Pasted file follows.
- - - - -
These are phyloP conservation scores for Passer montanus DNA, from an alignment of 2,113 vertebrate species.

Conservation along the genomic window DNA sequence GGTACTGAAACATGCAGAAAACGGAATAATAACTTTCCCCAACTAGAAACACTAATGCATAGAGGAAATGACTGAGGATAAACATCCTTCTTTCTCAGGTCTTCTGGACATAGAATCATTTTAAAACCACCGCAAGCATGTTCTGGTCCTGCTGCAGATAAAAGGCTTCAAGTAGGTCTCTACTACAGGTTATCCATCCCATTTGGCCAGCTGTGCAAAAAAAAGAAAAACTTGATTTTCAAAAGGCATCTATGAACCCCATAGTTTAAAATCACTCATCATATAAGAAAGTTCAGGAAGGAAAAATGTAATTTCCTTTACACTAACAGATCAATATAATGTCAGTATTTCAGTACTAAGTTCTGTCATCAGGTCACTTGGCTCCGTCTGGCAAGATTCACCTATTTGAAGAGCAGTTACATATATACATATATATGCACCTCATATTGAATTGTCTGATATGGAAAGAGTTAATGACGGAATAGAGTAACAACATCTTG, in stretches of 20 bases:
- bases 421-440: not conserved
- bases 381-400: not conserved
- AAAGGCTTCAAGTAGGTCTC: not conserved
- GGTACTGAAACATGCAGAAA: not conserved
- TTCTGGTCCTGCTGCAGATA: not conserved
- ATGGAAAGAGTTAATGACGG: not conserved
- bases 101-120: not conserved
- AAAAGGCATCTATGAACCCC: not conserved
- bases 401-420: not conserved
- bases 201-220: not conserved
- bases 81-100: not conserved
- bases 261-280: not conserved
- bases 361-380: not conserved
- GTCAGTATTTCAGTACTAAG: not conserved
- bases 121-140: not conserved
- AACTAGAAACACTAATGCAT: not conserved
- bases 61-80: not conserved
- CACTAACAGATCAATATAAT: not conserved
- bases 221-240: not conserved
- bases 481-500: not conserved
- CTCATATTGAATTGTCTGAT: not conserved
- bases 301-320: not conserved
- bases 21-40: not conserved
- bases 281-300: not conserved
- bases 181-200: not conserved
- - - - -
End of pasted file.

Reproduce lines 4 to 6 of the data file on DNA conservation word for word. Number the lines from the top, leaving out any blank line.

- bases 381-400: not conserved
- AAAGGCTTCAAGTAGGTCTC: not conserved
- GGTACTGAAACATGCAGAAA: not conserved